Saturday, August 27, 2016

Storms, You Say? Antenna, You Say?

     Yesterday morning, I was ready to get in the shower after storms had come thunering through, when Tam asked, "What about your ham radio antenna in the back yard?"

     "My antenna?"  I had a look.  It wasn't good news:

     A branch had fallen, got tangled in the wires, and was pulling the feedpoint (not shown) into dangerous proximity the power wiring to the house.  There are multiple support points that keep the two far apart, but they are predicated on the wire breaking under a large branch or or being able to support a smaller one.  This one was Just Right--
     Or Just Wrong.

     I had to cut the branch with a brush saw -- a simple frame with an aggressive blade -- and them wrestle it around to free the wire.  It's still stretched, possibly broken inside the insulation.  I already needed to do some antenna work and this has made it more urgent.

     And we have days of scattered storms and hot, humid weather predicted.  There's an old rule that ham antennas work better if you install them during a blizzard.  Perhaps it applies if you repair them during the most dogged of dog days, as well.


RandyGC said...

The rule of thumb I always heard was 1 dB of gain for every degree below freezing during the install. Maybe it works for every degree of heat index above 90?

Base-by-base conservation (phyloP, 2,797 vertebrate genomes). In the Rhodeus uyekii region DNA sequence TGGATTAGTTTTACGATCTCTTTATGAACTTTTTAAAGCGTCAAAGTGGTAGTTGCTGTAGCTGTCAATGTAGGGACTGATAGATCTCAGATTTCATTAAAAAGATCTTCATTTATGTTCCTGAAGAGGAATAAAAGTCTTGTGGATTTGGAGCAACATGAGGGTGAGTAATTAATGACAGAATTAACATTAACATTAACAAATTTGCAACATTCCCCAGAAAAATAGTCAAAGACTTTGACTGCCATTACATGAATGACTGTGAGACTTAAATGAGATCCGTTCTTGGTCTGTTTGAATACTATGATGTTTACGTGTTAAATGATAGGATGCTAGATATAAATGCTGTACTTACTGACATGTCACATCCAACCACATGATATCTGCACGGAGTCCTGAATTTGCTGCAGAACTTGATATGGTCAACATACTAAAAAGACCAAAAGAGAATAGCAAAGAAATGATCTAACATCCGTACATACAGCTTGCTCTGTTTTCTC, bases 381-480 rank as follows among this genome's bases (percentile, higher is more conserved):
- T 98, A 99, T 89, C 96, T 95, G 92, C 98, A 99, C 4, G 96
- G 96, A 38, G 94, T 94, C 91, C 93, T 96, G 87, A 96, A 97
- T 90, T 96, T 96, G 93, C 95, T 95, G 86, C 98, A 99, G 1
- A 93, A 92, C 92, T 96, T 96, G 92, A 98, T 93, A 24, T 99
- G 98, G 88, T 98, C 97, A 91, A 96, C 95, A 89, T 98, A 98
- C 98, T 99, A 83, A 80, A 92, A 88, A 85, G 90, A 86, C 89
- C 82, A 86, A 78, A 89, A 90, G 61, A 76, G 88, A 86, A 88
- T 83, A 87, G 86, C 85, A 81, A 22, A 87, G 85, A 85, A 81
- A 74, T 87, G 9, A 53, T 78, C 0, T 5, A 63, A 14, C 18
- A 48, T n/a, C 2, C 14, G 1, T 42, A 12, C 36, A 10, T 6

Sorry to hear about the issue. I got lucky when my tree went down. It snapped the cheap rope I was using to secure my sloper to a tree at the back of the property. All I had to do was fish the wire out from the branches and tie a new length of rope at the low end.

dittybopper said...

I remember back when Hurricane Irene, or at least the remnants of it, hit New York State. I was on the NY RACES Net on 80 meters, and all of a sudden SWR goes wacky and I can't hear anything. I look out the window and find out nearly half of my 102' doublet is laying on the ground. Flexing finally broke the old rope hanging it up. So I had to go out in the rain and wind and tie the one end of it to the tree about 7 feet off the ground, high as my arms would reach. And of course, in the lore of hams everywhere, yes, it *DID* seem to work better than before after that.